The Cleveland Cavaliers will pick No. 1 and No. 33 overall in the 2014 NBA Draft. In the next few weeks here at Right Down Euclid, we will be profiling players the Cavaliers might draft in the second round on June 26th. Today, we profile Wichita State Forward Cleanthony Early. Click here for more draft profiles.
Tale of the Tape
Name: Cleanthony Early
Position: Small Forward
College: Wichita State
Height: 6’6” (w/o shoes); 6’7.25” (w/shoes)
Honors: Consensus Second Team All-American (2014), NCAA All-Final Four Team (2013), First Team All-Missouri Valley (2013, 2014), Missouri Valley Newcomer of the Year (2013), Division III JUCO Player of the Year (2011, 2012)
2013-2014 Per Game Stats: 16.4 PPG, 5.9 RPG, 0.8 APG, 0.8 SPG, 0.8 BPG, 48.6% FG%, 37.5% 3PT%, 84.4% FT%
After a remarkable 24-point, 10-rebound performance against eventual national champion Louisville in the 2013 Final Four, Cleanthony Early seemed poised for a breakout season. He did not disappoint, leading the Shockers to a 35-0 start before a loss to Kentucky ended their season. Early did everything he could to win that game, scoring 31 points and grabbing seven rebounds, but Wichita State fell one basket short. It shouldn’t have been a surprise to anyone who had watched Early build himself into the best player in the country in junior college, but it’s a testament to intense work ethic that he now has a chance to be drafted in the first round.
At 6’7”, Early has prototypical small forward height. Both his wingspan and standing reach are slightly below average, but not significant enough that it should hinder him on either side of the ball. While he may not possess the athletic gifts of a prospect like Andrew Wiggins, Early certainly isn’t lacking in that area. He has a good first step and very good leaping ability. If defenses try to hide poor defensive guards on him, he is strong enough to bully them in the post. He’s quick enough to beat opposing power forwards off the dribble if playing in a small lineup.
Early was the No. 1 option for the Shockers this year, and his ability effectively play both forward spots was a big reason they had such a great season. He could score both on the block and out on the perimeter, but there are some caveats. In the post, Early didn’t exhibit spectacular footwork. He could score, but anything more than a drop-step was dicey.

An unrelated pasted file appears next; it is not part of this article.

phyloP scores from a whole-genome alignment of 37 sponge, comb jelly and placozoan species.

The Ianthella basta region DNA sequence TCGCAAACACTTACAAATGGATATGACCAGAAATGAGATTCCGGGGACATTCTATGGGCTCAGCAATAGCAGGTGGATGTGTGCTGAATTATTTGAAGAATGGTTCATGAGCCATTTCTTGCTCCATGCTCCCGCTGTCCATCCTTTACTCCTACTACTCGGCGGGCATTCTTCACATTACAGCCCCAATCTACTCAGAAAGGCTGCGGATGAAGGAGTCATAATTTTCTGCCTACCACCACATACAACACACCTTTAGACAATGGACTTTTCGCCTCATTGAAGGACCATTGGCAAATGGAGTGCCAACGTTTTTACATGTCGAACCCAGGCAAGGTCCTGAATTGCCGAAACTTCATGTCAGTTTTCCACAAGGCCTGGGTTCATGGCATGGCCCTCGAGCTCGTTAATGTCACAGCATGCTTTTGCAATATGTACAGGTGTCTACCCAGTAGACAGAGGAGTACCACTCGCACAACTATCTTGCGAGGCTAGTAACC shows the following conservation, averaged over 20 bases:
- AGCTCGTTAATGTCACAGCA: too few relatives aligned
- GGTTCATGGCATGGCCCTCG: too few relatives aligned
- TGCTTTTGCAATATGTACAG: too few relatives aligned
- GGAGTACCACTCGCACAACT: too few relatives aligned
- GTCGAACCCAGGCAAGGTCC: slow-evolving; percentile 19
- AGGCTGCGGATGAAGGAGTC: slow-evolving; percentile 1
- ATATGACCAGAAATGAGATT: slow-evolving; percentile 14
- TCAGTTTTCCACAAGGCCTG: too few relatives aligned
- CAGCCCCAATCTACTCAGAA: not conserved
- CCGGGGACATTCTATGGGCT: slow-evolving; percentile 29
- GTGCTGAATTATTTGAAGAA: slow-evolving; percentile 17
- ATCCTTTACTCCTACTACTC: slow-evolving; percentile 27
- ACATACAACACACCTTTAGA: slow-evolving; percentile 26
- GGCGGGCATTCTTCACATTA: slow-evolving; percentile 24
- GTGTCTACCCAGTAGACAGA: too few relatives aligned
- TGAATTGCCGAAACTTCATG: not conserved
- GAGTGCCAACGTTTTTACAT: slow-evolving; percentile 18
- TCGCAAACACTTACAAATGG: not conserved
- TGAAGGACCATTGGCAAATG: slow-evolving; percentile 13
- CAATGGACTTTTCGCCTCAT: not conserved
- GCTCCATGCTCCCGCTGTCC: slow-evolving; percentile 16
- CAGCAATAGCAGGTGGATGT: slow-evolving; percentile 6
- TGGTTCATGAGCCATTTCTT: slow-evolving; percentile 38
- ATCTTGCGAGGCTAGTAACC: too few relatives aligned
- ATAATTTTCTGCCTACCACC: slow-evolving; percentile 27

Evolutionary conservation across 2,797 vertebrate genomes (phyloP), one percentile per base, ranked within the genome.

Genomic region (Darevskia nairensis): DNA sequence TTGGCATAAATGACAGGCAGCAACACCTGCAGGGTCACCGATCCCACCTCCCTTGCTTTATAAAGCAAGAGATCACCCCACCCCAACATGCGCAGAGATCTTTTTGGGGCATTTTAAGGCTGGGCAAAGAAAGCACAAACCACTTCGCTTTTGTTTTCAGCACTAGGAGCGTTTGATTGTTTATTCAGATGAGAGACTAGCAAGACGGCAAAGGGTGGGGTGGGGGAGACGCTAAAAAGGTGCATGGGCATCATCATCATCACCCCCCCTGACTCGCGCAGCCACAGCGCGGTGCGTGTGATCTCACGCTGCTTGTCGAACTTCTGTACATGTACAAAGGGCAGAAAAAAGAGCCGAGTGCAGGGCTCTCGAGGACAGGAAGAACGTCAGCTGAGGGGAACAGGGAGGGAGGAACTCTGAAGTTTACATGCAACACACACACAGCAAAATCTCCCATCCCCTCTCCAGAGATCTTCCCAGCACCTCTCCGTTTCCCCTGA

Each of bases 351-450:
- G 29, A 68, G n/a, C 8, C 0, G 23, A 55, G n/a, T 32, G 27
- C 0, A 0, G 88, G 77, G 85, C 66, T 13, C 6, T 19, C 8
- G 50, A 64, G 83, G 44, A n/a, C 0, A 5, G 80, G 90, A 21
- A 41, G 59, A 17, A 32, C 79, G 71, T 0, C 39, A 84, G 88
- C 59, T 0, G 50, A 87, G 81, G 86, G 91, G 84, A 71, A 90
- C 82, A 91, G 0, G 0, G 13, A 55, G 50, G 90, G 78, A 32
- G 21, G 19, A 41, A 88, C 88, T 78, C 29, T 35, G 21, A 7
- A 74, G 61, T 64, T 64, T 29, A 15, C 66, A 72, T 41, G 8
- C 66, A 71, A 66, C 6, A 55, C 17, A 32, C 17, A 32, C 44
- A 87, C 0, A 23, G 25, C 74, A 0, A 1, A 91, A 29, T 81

While he has made himself into a good three-point shooter, he doesn’t have the best mechanics. His jumper is flat, and he has trouble shooting off the dribble. In catch-and-shoot situations, however, he shot 39 percent. He also doesn’t show very good awareness when he receives the ball, missing open shooters just one pass away.
Even though Early has improved by leaps and bounds the last four years, his defense still leaves a lot to be desired. The physical tools are there for him to be a solid defender, but the effort has been hit or miss. He has a tendency to play on his heels, which leaves him vulnerable to blow bys. His lack of focus has causes him to lose his man off the ball and in rebounding situations. That said, there is some reason to be optimistic. Early averaged 1.2 steals and 1.2 blocks per-40 last season, and he will no longer be counted on to put up big numbers on offense. This should allow him to focus more effort and energy on the defensive end.
Due to academic issues in high school, Early went to a prep school after graduating. While he received some D-I offers, he ultimately chose to go to Junior College. The summer before he went to college, his older brother drowned. Early decided to go to a D-III JUCO closer to home in order to be near his family. There are really no off-court red flags with Early. The academic issues were really just the result of a young kid not taking school seriously. His meteoric rise on the court is what should be the focus of any piece on Early. He went from one year of prep school, to JUCO player of the year (twice), to best player on one of the top teams in the nation. He’s been a winner on every level, and he’s filled any role coaches have asked him to play.
The best comparison for Early is probably DeMarre Carroll of the Atlanta Hawks. Carroll had a slightly better handle coming out of college, but they were both four year players who shifted between the small and power forwards spots. Both worked incredibly hard to add the three-pointer to their arsenal, though Early is a little further along in his development on the perimeter. In his seventh season this past year, Carroll emerged as a solid starter for the Hawks after playing limited off the bench the previous two years in Utah. It would not be surprising to see Early follow a similar path.
How Does He Fit on the Cavaliers?
Given the hole the Cavaliers have at small forward, Early would be a great fit and could even start right away should Cleveland take Embiid at the top of the draft. If the Cavaliers go into next season with Irving and Waiters in the backcourt, along with Bennett and Embiid up front, all they would really need from their small forward is someone that could shoot and attack the defense off ball reversals. They would not need a small forward to create for himself or others, and that plays to Early’s strengths. Bringing him off the bench at first would be ideal, but it may ultimately limit his potential unless the bench unit had an effective creator.